I got back from my delivery run with enough time to set my gear up in the Dining/Banquet area (the only time we used that was for the Ball), and shifted the speaker system there, also. By the time all the be-costumed folks arrived I had organized the tables in relation to my vantage point for covering anything that may happen and was again ready to roll.Nothing was due to happen, according to my informers, until the eating was done so I relaxed and joined in the happily munching throng. Once again I stood out like a sore thumb as I appeared to be the only one not in costume, but what with my camera and lights everyone had grown used to ignoring me. The food was plentiful, quite edible and well worth the cost of the affair, which was very cheap at $3.50 a head. When the speeches began I was tipped the wink by our M.C., Ian, and kept everyone covered with my “shooter”. The best shooting was done during the costume parade when I mounted the camera on “portafying” shoulder thing and balancing the floodlights on my head and trailing a long extension cord, I stomped around aiming it at people. (I suppose I should have entered myself as UFO from ‘Close Encounters’) Finishing my work for the evening I settled back to enjoy the prize-giving by Bob, awarded by our judges Leigh and Valma. The last item was a special awards presentation by Ray Raspa, president of FOC (Federation Outpost Colonies) to Bob Ogden and Roy Ferguson for their “services to fandom”. They received handsom certificates of Honourary Life Membership to FOC.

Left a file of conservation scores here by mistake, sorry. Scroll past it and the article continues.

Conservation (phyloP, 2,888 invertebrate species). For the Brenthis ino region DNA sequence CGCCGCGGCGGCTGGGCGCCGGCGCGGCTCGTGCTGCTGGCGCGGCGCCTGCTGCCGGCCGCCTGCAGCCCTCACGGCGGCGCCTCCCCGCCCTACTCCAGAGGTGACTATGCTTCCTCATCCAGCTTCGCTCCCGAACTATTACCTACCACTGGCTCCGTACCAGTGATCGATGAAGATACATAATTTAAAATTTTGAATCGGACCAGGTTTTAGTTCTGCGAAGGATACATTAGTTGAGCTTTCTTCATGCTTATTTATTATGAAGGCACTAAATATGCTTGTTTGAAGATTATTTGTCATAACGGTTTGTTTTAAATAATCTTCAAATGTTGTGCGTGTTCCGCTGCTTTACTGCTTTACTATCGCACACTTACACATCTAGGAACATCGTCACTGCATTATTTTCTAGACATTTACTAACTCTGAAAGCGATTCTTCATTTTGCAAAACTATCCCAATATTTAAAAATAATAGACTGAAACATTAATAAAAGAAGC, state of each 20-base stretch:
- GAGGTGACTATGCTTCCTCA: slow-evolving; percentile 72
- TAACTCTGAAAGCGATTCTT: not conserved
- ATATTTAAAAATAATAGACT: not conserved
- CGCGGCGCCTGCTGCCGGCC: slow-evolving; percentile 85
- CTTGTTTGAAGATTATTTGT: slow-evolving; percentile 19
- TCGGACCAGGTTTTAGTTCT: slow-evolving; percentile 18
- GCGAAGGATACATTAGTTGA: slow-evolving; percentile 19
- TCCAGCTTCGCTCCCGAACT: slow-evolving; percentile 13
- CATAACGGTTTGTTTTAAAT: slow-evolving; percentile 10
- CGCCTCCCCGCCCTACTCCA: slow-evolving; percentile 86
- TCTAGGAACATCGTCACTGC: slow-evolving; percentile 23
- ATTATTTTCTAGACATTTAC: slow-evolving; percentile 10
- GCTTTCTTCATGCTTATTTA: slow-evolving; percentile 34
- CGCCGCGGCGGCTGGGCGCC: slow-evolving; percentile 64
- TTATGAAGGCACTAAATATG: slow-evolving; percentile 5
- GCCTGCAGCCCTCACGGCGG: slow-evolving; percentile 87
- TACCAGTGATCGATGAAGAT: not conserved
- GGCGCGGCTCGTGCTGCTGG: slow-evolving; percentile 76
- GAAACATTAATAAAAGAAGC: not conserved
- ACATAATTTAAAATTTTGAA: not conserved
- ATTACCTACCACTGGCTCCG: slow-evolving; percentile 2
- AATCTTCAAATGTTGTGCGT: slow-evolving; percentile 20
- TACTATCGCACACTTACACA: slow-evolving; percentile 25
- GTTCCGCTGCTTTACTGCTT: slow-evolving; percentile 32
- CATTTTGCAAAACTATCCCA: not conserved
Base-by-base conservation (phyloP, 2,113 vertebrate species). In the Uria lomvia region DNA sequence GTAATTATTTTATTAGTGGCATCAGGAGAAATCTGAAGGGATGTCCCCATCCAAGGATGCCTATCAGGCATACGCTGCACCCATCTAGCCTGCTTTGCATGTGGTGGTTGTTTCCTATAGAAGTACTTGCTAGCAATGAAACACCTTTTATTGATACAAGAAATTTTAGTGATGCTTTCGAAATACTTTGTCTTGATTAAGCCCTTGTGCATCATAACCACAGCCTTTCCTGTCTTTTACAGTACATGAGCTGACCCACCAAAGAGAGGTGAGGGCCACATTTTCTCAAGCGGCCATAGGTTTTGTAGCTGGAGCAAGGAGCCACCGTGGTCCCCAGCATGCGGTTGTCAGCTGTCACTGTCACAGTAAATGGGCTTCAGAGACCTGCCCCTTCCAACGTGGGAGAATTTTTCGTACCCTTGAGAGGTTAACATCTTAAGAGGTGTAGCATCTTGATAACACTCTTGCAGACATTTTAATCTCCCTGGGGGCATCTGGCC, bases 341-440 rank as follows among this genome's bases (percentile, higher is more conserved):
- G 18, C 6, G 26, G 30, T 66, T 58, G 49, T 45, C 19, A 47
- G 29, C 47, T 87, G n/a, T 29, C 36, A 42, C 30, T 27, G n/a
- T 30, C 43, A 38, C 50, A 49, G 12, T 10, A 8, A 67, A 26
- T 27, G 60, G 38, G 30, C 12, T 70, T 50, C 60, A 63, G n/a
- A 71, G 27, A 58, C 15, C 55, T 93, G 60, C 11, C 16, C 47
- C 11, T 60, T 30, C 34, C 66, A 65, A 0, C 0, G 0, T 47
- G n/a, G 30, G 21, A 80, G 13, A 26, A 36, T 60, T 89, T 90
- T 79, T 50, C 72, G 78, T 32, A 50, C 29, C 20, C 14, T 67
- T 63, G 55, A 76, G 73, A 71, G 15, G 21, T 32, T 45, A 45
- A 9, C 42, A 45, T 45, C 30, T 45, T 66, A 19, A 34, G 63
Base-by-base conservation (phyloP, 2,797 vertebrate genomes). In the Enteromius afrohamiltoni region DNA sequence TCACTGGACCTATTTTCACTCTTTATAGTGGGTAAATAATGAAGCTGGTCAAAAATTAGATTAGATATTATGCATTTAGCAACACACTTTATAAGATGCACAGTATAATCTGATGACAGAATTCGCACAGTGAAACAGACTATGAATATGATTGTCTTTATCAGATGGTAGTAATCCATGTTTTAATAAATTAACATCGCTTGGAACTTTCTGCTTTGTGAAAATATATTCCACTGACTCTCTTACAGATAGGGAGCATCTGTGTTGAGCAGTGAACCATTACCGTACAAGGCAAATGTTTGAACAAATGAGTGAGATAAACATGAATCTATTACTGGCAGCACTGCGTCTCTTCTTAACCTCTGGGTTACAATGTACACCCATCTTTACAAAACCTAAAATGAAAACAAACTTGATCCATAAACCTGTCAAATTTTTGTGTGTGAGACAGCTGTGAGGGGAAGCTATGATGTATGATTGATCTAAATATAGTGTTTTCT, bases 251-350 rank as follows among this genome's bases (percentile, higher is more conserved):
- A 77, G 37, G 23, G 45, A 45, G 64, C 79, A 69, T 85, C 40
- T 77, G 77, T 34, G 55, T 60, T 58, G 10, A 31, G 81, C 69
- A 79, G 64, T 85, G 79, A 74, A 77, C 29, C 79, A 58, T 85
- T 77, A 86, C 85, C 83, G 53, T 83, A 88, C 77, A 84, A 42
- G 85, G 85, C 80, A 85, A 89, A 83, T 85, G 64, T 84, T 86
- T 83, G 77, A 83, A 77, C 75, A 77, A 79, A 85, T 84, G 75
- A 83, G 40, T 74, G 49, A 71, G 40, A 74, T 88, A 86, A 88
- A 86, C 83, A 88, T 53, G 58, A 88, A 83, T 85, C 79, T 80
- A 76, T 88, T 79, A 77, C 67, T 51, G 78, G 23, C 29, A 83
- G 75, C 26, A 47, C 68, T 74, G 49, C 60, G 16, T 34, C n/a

As things became social I moved all the equipment back to the main hall and then carried out my promise to show Ray’s ‘Star Trek Blooper-Reel’ for him. We attracted a large audience so, once I had reward the film and returned it to Ray I was able to sneak out under cover of the hubbub and join a happy discussion and humour group on the ballustrade landing. Leigh and Valma were there and we had a fine time with some excellent spontaneous wit (the standard being kept high by the thread of bad punsters having to “go over the ballustrade”.) It was at a late hour that night morning that I finally reached the hideout and slept.

(To be continued)
Note: If anyone knows if any of the footage described in this report has survived we would be most happy to hear about it.